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Is the higher cost of heat pump compared to gas boiler worth it?

10 Sep
Is the higher cost of heat pump compared to gas boiler worth it?

The capital cost of a hydronic heat pump solution for heating and cooling, using water as the heating and cooling medium, will always be more expensive than a gas boiler because of the greater complexity of the heat pump. However, it does give you reverse cycle cooling also in summer that is very effective in a well-designed home in a southern or inland climate where humidity is naturally lower. 

Most people look to cover the higher capital cost of a hydronic Heat Pump through operational savings particularly if they have or are planning to have solar power. This, combined with the thermal mass of the house and batteries as they become more cost effective, can provide heating and cooling at night. 

Heat Load:

For a well-designed house (e.g. 6 Star in Victoria), an approximate winter heat load can be calculated based on 60W per m2, at least as a starting point for design. On this basis, a 220m2 home has an approximate heat load of 13.2kW. Therefore, a heat pump model such as the Stiebel Eltron WPL25ACS with a heat output of 14kW would match this heat load. In practice, there are many factors to consider such as opening windows, zoning, comfort levels, insulation levels, house design, local climate, and ancillary heating from sun radiation through northern windows, fireplaces and air conditioners.

An air conditioner in reverse cycle is a heat pump but it acts directly with the air and is the most cost-effective heat pump solution compared to a gas boiler but you need to be happy with heat being blown through a duct or from an indoor unit on the wall. 

Hydronic Heat Pump and Air Conditioning:

A popular compromise solution is to have a hydronic Heat pump for the living areas and a reverse cycle air conditioner (i.e. heat pump in winter) for the bedrooms. This is a particularly good solution in a two-story house where the bedrooms are on the first floor and the living areas are on the ground floor.

The air conditioner is best at cooling, where air flow is desirable in summer and the need for cooling on the first floor is greater. The cool air will fall down to the ground floor and work in conjunction with the passive cooling there from the reverse cycle hydronic heat pump. In winter, the superior from of radiant heating will rise up to the first floor and the air conditioner can provide a boost function in reverse cycle.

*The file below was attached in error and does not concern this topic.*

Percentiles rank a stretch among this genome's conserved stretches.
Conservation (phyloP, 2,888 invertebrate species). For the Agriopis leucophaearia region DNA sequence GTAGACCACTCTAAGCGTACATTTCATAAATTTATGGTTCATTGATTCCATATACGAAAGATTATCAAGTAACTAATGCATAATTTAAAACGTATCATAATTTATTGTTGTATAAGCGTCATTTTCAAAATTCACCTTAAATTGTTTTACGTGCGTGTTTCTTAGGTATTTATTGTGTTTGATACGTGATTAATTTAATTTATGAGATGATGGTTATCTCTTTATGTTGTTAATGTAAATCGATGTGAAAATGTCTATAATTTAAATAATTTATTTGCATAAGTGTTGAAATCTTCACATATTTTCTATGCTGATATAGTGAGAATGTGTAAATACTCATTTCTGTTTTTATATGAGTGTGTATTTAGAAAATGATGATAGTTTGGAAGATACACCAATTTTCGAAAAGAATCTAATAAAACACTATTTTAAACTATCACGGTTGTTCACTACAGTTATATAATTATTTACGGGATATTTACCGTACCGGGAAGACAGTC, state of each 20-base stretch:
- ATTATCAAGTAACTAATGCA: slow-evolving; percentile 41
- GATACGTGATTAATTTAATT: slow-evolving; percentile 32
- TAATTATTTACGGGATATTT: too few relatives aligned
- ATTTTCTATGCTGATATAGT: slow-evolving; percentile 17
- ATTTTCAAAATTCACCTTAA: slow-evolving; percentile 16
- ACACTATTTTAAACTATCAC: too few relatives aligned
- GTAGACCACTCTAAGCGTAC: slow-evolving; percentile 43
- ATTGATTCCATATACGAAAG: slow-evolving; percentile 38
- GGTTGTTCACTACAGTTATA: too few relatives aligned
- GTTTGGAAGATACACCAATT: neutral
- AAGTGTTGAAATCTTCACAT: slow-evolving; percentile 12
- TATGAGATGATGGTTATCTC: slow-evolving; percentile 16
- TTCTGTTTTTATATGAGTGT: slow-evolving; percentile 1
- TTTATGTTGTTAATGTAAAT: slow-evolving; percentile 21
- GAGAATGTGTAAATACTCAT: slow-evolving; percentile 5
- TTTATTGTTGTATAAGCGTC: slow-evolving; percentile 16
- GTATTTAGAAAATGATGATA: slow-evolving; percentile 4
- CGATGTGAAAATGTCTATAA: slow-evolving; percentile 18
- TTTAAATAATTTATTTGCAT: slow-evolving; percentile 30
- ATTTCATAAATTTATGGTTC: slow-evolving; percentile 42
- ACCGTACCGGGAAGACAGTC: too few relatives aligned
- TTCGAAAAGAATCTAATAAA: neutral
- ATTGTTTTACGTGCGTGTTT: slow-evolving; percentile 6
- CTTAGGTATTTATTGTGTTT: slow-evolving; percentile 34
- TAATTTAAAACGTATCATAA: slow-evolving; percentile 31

Operating Costs:

In regard to comparing operating costs of a heat pump with a gas boiler, it depends on many factors including the way the house is used. As a guide, let’s assume a heat pump runs in heating mode for 6 hours per day over 4 months of the year and in cooling mode for 3 hours per day over 4 months of the year to provide hydronic heating and cooling for the year. Let’s also assume the house has an area of 220m2 and heat load of 13.2kW. At $0.25 per kWh, this works out to around $800 per annum. However, if you are using your own solar power, the opportunity cost of this (i.e. the price you would otherwise receive from feeding it into the grid) is only around $0.06 per kWh. This works out to around $190 per annum.

You can construct your own operating cost comparison by comparing your gas heating bills with your estimated heat pump run time in heating and cooling mode over a year, then use a power cost factor relevant for your own solar power (opportunity cost of grid feed-in tariff) or grid power supply (your retail power price). Use a factor of 4.5 as the heating/cooling kW output from a single kW of power input.

Passive Cooling:

Hydronic heat pumps provide passive cooling by sending cool water through the hydronic circuit above the dew point, which is monitored by the controller. For underfloor applications, this is typically at around 18 deg C and a bit lower for radiators. The cool floor or absorbs heat from the air into the water and takes it away to the heat pump to be cooled in reverse cycle. Heat pumps used for underfloor hydronic applications are particularly good at absorbing radiant heat from sun radiating through windows in summer so you don’t get a heat bank effect from your house floor slab or masonry walls that causes discomfort in summer as the thermal mass releases its heat into the evening when you are trying to stay cool.

Air circulation is the other factor that aids passive cooling, as air moves across the floor or radiators and keeps you cooler too. The effect of air flow alone, across your skin, feels about 4 degrees cooler which is why fans in summer are so effective. Combining air flow from fans with passive cooling from a hydronic heat pump is an ideal combination. In southern and inland climates, this method of cooling will also maintain the humidity in the air which can be a good thing in summer. As we know from air travel, very dry air is not desirable and very humid air from a tropical climate can be uncomfortable too. The best quality air has humidity in the Goldilocks zone of not too much and not too little.

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